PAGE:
Introducing much better segmentation
Today we are announcing a new feature called Segmentation that will enable you to analyze your data retroactively and perform even more complex data analysis then ever before--of course it's all in real-time. This is a huge step towards our overall goal: To help the world learn from its data.
To get to segmentation click on the new segmentation icon on the left hand side where events, retention, funnels and the rest of the icons are.
Segmentation is extremely flexible and therefore it's often tough to describe which problems it may solve because it solves so many. To help introduce this new feature we'll go over some simple use-cases that, hopefully, will excite you.
1. The ability to intersect and drill down on more than one segment.
A really simple example is if you have an ad campaign on Facebook and you would like to understand the demographic of users who ultimately purchase. Here we're curious and filter on users who have seen a specific ad campaign that we've created and are only female purchasers. More importantly we are curious to see the age distribution or breakdown of that type of customer.
This is extremely powerful because not only are you seeing deep insights into your data but you're doing it in real-time on potentially a large set of data. It's generally a pain to wait to see the result of a question you have about your data because as marketers or analysts we generally ask our questions iteratively until we have that "Ah ha!" moment.
Keep in mind that Ad Campaign, Gender, and Age are defined by us. You can define any segments you'd like. For example, if you were a social game you could define character type, source, and item purchased instead.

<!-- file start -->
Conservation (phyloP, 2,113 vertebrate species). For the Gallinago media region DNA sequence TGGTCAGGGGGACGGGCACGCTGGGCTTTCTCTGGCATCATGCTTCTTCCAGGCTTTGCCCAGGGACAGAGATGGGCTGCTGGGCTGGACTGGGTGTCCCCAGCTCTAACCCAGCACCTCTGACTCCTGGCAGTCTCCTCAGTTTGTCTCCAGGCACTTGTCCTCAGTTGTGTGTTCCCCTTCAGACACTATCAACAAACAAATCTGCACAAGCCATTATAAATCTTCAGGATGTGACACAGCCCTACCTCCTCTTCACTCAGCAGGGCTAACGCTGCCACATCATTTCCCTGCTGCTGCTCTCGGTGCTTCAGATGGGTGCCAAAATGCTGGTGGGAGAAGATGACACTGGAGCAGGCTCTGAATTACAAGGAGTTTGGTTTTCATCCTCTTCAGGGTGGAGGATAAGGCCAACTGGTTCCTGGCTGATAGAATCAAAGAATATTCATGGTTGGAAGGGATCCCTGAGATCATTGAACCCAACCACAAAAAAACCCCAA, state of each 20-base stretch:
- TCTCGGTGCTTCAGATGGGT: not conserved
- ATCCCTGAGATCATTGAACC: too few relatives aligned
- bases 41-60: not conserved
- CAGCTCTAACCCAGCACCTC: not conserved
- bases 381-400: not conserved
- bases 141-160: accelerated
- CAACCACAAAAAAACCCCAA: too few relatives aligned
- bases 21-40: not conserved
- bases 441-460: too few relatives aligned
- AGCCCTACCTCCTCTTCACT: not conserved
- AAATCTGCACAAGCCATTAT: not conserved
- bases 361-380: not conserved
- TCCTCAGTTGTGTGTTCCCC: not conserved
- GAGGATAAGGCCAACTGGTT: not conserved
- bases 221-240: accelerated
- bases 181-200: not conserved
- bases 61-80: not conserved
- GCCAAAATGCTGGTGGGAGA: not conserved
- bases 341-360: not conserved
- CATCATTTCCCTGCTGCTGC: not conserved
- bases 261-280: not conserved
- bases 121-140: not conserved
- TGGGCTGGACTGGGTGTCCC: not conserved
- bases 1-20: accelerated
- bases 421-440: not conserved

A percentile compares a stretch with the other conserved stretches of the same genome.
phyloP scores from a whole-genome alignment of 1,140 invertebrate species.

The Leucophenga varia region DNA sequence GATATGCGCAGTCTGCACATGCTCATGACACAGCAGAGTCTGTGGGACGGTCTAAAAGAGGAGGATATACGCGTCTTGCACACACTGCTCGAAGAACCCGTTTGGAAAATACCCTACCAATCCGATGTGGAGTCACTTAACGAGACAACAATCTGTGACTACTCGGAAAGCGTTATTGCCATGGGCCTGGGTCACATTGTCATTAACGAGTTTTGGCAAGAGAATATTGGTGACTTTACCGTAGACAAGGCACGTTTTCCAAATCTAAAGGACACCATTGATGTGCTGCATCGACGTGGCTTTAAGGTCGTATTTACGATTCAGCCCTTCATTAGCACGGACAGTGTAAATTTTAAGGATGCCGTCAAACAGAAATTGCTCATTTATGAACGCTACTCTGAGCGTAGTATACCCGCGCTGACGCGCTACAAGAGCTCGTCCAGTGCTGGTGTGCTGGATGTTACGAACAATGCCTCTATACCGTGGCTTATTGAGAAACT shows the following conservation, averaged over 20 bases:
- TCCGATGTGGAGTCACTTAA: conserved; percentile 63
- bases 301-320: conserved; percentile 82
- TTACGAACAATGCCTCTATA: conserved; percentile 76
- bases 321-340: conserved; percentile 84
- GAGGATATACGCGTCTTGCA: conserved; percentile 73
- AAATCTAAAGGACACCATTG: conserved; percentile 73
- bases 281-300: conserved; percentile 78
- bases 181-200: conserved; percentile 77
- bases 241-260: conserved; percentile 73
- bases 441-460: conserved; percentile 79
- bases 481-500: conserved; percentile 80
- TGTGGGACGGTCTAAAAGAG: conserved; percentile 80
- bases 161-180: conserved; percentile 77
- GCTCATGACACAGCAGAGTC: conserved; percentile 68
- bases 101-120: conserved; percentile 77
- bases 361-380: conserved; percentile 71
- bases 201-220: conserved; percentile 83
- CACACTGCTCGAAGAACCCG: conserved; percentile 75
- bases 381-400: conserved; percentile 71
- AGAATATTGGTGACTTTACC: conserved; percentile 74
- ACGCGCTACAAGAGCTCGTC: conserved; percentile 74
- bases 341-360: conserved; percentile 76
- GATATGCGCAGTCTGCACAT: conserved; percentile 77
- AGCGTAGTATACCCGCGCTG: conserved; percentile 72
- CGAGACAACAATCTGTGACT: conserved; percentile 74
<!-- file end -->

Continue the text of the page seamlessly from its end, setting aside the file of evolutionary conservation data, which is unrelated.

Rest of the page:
2. Analyze data that is numeric
Segmentation now accepts any kind of data that may be numerical. If you know the number of invites a user may send during their sign up process to increase virality of your product, you can now see a statistical distribution of that. This is extremely powerful and helps you understand your virality. In general, an average may not be truthful enough.
Other examples of numeric data you can send us: age, page load time, number of items selected in a list, anything with money involved, coins or credits, etc.
We also support true/false values and have plans to support dates soon which will let you ask questions such as "Everyone who signed up after this date."
3. Completely retroactive
If it wasn't already apparent this type of analysis is fully retroactive. You do not need to define any queries/questions up front as we will look back at data you've already sent us and analyze that.
We believe iterative data analysis is what our customers want and is a great way to find insights in your data.